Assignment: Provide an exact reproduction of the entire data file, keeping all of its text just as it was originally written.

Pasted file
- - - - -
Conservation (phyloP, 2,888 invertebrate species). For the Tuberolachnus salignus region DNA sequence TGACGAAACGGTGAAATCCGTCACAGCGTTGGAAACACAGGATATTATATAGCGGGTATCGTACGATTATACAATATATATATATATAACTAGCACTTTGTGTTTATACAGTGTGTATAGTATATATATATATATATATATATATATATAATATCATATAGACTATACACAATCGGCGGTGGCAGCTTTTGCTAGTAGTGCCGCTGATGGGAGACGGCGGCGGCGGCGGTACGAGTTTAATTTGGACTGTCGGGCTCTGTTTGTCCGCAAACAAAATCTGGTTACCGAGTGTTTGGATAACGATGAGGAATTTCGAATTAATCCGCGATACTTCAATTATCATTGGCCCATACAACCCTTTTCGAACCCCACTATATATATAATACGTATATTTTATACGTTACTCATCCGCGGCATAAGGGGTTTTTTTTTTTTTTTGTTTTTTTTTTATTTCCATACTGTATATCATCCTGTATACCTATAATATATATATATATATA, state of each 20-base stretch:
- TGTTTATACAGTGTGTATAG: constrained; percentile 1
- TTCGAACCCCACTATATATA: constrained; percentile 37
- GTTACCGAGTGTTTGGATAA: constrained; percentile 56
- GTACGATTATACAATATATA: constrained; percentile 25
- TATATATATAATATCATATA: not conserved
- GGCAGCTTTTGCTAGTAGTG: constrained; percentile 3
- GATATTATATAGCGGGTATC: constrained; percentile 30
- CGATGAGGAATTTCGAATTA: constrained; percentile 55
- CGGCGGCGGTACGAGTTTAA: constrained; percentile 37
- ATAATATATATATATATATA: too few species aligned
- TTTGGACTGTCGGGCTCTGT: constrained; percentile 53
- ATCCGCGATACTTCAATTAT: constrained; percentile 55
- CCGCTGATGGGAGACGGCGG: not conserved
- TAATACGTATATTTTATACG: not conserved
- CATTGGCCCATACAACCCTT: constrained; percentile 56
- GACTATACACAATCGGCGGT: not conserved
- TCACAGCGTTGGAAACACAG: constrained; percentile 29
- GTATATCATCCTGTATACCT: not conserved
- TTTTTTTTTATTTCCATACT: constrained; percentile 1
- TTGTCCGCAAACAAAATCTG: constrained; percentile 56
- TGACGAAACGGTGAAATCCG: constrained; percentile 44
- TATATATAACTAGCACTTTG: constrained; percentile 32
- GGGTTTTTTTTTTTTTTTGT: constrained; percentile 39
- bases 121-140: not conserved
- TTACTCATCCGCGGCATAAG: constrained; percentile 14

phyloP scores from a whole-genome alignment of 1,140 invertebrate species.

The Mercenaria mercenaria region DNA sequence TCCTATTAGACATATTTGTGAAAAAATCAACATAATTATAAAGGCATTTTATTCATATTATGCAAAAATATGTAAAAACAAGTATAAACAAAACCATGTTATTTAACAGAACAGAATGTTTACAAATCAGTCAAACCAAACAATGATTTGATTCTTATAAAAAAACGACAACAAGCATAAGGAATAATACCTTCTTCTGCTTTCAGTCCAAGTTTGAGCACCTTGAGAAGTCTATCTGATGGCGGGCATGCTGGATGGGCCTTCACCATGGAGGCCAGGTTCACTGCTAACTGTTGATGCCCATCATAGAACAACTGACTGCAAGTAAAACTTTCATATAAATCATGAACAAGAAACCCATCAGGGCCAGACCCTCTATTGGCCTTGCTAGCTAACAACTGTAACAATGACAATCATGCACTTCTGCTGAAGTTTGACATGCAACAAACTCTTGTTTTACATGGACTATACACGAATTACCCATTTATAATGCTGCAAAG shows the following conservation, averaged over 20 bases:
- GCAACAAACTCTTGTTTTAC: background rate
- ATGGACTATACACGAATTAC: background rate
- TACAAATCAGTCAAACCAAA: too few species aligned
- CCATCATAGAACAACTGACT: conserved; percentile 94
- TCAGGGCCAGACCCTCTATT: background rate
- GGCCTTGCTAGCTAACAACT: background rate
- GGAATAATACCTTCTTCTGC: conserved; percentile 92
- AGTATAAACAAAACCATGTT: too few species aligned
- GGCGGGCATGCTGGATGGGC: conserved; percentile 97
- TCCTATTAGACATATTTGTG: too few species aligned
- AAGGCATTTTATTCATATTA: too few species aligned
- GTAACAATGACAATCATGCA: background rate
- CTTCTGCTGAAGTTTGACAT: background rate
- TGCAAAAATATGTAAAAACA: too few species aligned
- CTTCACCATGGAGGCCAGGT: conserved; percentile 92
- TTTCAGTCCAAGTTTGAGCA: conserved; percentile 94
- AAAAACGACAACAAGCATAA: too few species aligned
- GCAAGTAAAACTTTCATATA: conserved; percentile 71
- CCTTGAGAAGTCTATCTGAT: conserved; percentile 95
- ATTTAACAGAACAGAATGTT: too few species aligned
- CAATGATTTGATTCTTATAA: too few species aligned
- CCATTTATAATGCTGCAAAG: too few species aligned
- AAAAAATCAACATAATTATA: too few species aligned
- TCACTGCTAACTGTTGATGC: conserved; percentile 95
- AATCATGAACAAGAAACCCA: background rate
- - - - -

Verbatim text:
Conservation (phyloP, 2,888 invertebrate species). For the Tuberolachnus salignus region DNA sequence TGACGAAACGGTGAAATCCGTCACAGCGTTGGAAACACAGGATATTATATAGCGGGTATCGTACGATTATACAATATATATATATATAACTAGCACTTTGTGTTTATACAGTGTGTATAGTATATATATATATATATATATATATATATAATATCATATAGACTATACACAATCGGCGGTGGCAGCTTTTGCTAGTAGTGCCGCTGATGGGAGACGGCGGCGGCGGCGGTACGAGTTTAATTTGGACTGTCGGGCTCTGTTTGTCCGCAAACAAAATCTGGTTACCGAGTGTTTGGATAACGATGAGGAATTTCGAATTAATCCGCGATACTTCAATTATCATTGGCCCATACAACCCTTTTCGAACCCCACTATATATATAATACGTATATTTTATACGTTACTCATCCGCGGCATAAGGGGTTTTTTTTTTTTTTTGTTTTTTTTTTATTTCCATACTGTATATCATCCTGTATACCTATAATATATATATATATATA, state of each 20-base stretch:
- TGTTTATACAGTGTGTATAG: constrained; percentile 1
- TTCGAACCCCACTATATATA: constrained; percentile 37
- GTTACCGAGTGTTTGGATAA: constrained; percentile 56
- GTACGATTATACAATATATA: constrained; percentile 25
- TATATATATAATATCATATA: not conserved
- GGCAGCTTTTGCTAGTAGTG: constrained; percentile 3
- GATATTATATAGCGGGTATC: constrained; percentile 30
- CGATGAGGAATTTCGAATTA: constrained; percentile 55
- CGGCGGCGGTACGAGTTTAA: constrained; percentile 37
- ATAATATATATATATATATA: too few species aligned
- TTTGGACTGTCGGGCTCTGT: constrained; percentile 53
- ATCCGCGATACTTCAATTAT: constrained; percentile 55
- CCGCTGATGGGAGACGGCGG: not conserved
- TAATACGTATATTTTATACG: not conserved
- CATTGGCCCATACAACCCTT: constrained; percentile 56
- GACTATACACAATCGGCGGT: not conserved
- TCACAGCGTTGGAAACACAG: constrained; percentile 29
- GTATATCATCCTGTATACCT: not conserved
- TTTTTTTTTATTTCCATACT: constrained; percentile 1
- TTGTCCGCAAACAAAATCTG: constrained; percentile 56
- TGACGAAACGGTGAAATCCG: constrained; percentile 44
- TATATATAACTAGCACTTTG: constrained; percentile 32
- GGGTTTTTTTTTTTTTTTGT: constrained; percentile 39
- bases 121-140: not conserved
- TTACTCATCCGCGGCATAAG: constrained; percentile 14

phyloP scores from a whole-genome alignment of 1,140 invertebrate species.

The Mercenaria mercenaria region DNA sequence TCCTATTAGACATATTTGTGAAAAAATCAACATAATTATAAAGGCATTTTATTCATATTATGCAAAAATATGTAAAAACAAGTATAAACAAAACCATGTTATTTAACAGAACAGAATGTTTACAAATCAGTCAAACCAAACAATGATTTGATTCTTATAAAAAAACGACAACAAGCATAAGGAATAATACCTTCTTCTGCTTTCAGTCCAAGTTTGAGCACCTTGAGAAGTCTATCTGATGGCGGGCATGCTGGATGGGCCTTCACCATGGAGGCCAGGTTCACTGCTAACTGTTGATGCCCATCATAGAACAACTGACTGCAAGTAAAACTTTCATATAAATCATGAACAAGAAACCCATCAGGGCCAGACCCTCTATTGGCCTTGCTAGCTAACAACTGTAACAATGACAATCATGCACTTCTGCTGAAGTTTGACATGCAACAAACTCTTGTTTTACATGGACTATACACGAATTACCCATTTATAATGCTGCAAAG shows the following conservation, averaged over 20 bases:
- GCAACAAACTCTTGTTTTAC: background rate
- ATGGACTATACACGAATTAC: background rate
- TACAAATCAGTCAAACCAAA: too few species aligned
- CCATCATAGAACAACTGACT: conserved; percentile 94
- TCAGGGCCAGACCCTCTATT: background rate
- GGCCTTGCTAGCTAACAACT: background rate
- GGAATAATACCTTCTTCTGC: conserved; percentile 92
- AGTATAAACAAAACCATGTT: too few species aligned
- GGCGGGCATGCTGGATGGGC: conserved; percentile 97
- TCCTATTAGACATATTTGTG: too few species aligned
- AAGGCATTTTATTCATATTA: too few species aligned
- GTAACAATGACAATCATGCA: background rate
- CTTCTGCTGAAGTTTGACAT: background rate
- TGCAAAAATATGTAAAAACA: too few species aligned
- CTTCACCATGGAGGCCAGGT: conserved; percentile 92
- TTTCAGTCCAAGTTTGAGCA: conserved; percentile 94
- AAAAACGACAACAAGCATAA: too few species aligned
- GCAAGTAAAACTTTCATATA: conserved; percentile 71
- CCTTGAGAAGTCTATCTGAT: conserved; percentile 95
- ATTTAACAGAACAGAATGTT: too few species aligned
- CAATGATTTGATTCTTATAA: too few species aligned
- CCATTTATAATGCTGCAAAG: too few species aligned
- AAAAAATCAACATAATTATA: too few species aligned
- TCACTGCTAACTGTTGATGC: conserved; percentile 95
- AATCATGAACAAGAAACCCA: background rate